Some time ago we introduced the lean methodology #NoEstimates. We showed the basic principles and how to get started with it. Now, after some time, we want to comment on how to use this approach in reality. The time has come to figure out whether #NoEstimates is applicable in the real world and with real projects and we want to share some tips what you should focus on.Read more
Archive of posts in tag 'Project Management'
Scroll down to see more ...
Scrum Masters… What do you need them for? Those guys don’t help to develop the product, they are redundant! Worst case, the Product Owner can do his job! That is what many people think when they learn about the Scrum Master role. The quick answer to that question is simple: The Scrum Master is the guardian of the Scrum process, he keeps everything together. But what does that really mean? That’s what we will find out in this post.Read more
Prototypes are a great way to get feedback on design ideas and the feasibility of technical solutions. RAD (Rapid Application Development) is a methodology that focuses on starting development asap instead of writing rigorous design specifications. In contrast to the advice from the first post on software prototyping, to never use a prototype in production, RAD does exactly that. That is why we want to take a closer look at it.Read more
#NoEstimates is a lean and agile methodology that focuses on the delivery of customer value. To reach this goal it tries to minimize non-value-creating actions like the estimation of implementation effort for User Stories. In the first part we introduced the basic ideas of the methodology. In this part we want to provide some tips on how you can get started with #NoEstimates.Read more
In the » Lean way of thinking« effort to estimate the implementation time for tasks, user stories or features, is waste, because it doesn´t produce value to the customer, it just makes people feel better. Therefore time spent on such activities should be reduced as much as possible. #NoEstimates is an agile methodology that helps you to focus on creating customer value instead of spending time on things that don´t create value.Read more
Finding out about all requirements of a product and ensuring their implementation is the key to a happy customer and to satisfied stakeholders. Therefore it is advisable to invest enough time into investigating and finding out about requirements. In the first post about requirements engineering we introduced the "Requirements Traceability Matrix" that allows you to keep track of your requirements. To fill this list with content we now want to take a closer look at possible sources and the classification of requirements.Read more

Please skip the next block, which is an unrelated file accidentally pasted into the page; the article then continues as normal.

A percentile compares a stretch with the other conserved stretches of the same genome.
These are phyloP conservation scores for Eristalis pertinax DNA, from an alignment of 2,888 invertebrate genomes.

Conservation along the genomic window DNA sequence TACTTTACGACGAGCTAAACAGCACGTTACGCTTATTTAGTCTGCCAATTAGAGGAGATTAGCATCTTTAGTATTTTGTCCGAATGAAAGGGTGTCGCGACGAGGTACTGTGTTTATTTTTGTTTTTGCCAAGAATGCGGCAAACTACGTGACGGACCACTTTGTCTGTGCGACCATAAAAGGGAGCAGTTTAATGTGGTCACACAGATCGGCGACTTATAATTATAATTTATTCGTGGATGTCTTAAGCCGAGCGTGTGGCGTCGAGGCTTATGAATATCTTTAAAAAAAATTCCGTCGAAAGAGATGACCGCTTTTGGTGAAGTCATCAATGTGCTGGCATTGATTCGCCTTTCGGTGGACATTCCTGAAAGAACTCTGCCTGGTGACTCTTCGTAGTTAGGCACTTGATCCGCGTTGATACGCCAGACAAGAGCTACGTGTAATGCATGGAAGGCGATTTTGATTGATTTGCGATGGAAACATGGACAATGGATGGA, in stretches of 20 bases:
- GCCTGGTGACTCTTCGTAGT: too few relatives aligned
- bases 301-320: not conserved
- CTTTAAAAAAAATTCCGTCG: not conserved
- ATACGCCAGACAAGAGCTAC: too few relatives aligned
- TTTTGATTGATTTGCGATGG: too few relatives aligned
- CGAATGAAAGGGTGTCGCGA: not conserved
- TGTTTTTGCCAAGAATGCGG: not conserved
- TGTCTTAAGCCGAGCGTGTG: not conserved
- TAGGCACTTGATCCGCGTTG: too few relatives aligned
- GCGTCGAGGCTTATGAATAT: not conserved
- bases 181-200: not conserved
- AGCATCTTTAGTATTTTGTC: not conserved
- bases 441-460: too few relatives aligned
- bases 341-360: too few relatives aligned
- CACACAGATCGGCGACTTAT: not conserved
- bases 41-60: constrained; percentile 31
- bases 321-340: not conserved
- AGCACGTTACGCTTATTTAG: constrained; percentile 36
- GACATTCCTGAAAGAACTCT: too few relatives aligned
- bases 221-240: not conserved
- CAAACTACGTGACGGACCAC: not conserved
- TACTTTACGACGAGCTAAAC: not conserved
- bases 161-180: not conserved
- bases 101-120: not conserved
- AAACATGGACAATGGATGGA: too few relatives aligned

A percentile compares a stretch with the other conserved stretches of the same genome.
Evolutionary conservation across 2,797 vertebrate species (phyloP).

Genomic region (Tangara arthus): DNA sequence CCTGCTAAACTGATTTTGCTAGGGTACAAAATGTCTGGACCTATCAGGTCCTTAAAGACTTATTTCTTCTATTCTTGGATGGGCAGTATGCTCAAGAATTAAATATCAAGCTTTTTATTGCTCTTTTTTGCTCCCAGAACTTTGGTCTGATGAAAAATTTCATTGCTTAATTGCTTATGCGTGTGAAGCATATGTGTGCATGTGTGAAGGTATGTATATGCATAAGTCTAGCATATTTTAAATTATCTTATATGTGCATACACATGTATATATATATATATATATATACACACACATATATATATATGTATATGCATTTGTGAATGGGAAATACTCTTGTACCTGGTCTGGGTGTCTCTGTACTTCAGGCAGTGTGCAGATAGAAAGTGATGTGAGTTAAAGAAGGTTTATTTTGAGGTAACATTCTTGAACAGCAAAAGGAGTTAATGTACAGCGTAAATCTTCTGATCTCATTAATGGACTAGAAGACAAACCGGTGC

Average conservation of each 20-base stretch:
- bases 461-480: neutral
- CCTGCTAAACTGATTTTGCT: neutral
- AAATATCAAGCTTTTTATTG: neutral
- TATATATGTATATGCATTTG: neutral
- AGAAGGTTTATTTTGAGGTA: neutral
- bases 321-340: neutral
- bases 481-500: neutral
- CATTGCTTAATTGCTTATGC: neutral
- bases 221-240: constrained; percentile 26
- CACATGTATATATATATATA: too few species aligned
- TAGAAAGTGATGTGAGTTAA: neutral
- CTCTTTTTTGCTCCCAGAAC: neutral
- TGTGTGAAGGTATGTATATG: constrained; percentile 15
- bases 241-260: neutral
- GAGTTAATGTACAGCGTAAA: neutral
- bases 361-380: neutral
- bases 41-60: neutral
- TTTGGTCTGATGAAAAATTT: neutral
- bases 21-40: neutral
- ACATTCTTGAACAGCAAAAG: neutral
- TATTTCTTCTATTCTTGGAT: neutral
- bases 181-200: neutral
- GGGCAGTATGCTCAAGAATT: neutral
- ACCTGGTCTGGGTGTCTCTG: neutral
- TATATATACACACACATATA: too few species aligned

Whenever you start a project, the first step is to find out the initial requirements. Sometimes there is already a detailed functional concept, sometimes just a vague idea. The importatnt thing is that the requirements are explicit so that the final product will be able to meet them. If requriements are vague it is hard to be sure that they are being met.Read more
Prototyping is a great way to get an impression of how a product or idea could look like. In manufacturing you can use e.g. 3D printers to create prototypes. In software development you still have to code but you can apply different principles compared to developing a "real" product. We want to give a short introduction into software prototyping, because it can help you to develop better software, faster.Read more
In the last post we defined quality as » the degree of conformance to explicit or implicit requirements and expectations« and took a closer look at the different terms of the definition. During this examination it became clear that quality starts with thoroughly defined requirments. In this post we want to go one step further and show which steps can be taken to improve quality.Read more
Lean Startup is a methodology that focuses on successfully bringing product ideas to life. The main elements of the approach are an interactive product launch, very short development iterations and as the most important element, customers´ feedback.Read more
Agile approaches and methodologies are being used more and more, because the benefits of using them can be huge, e.g. improved quality of products. But often an issue arises that makes adopting agile in companies difficult: the contract with the customer. Clients often prefer fixed prices and demand a fixed set of requirements which is totally in contrast with the principles of agile approaches. This prevents that the development team can take advantage of the full potential. Lately, the awareness for this issue rose and efforts for creating contracts that support agile working are undertaken.Read more
This last part of our series about Scrum and Kanban will show an example of how projects proceed on the different boards. This again shows some advantages and disadvantages of the two methodologies and can help you to find the solution for your own project.Read more
After showing the most common reasons for using agile approaches and their basic principles in the first part of this series, the second part will compare the two methodologies that are being used the most: Scrum and Kanban. This post will provide a first insight to the mindset of Scrum and Kanban teams and it will show similarities and differences of the two tools.Read more
During the last years it became common to use agile methods in software development. The most widespread ones are Scrum and Kanban. The 2013 "State of Agile" survey found that a vast majority of companies (~60%) uses Scrum or Scrum hybrids. The second place is held by Kanban and "Scrumban" with more than 10%. Compared to the survey from 2012, Kanban experienced the highest increase in usage. That is why we want to compare those two methodologies.Read more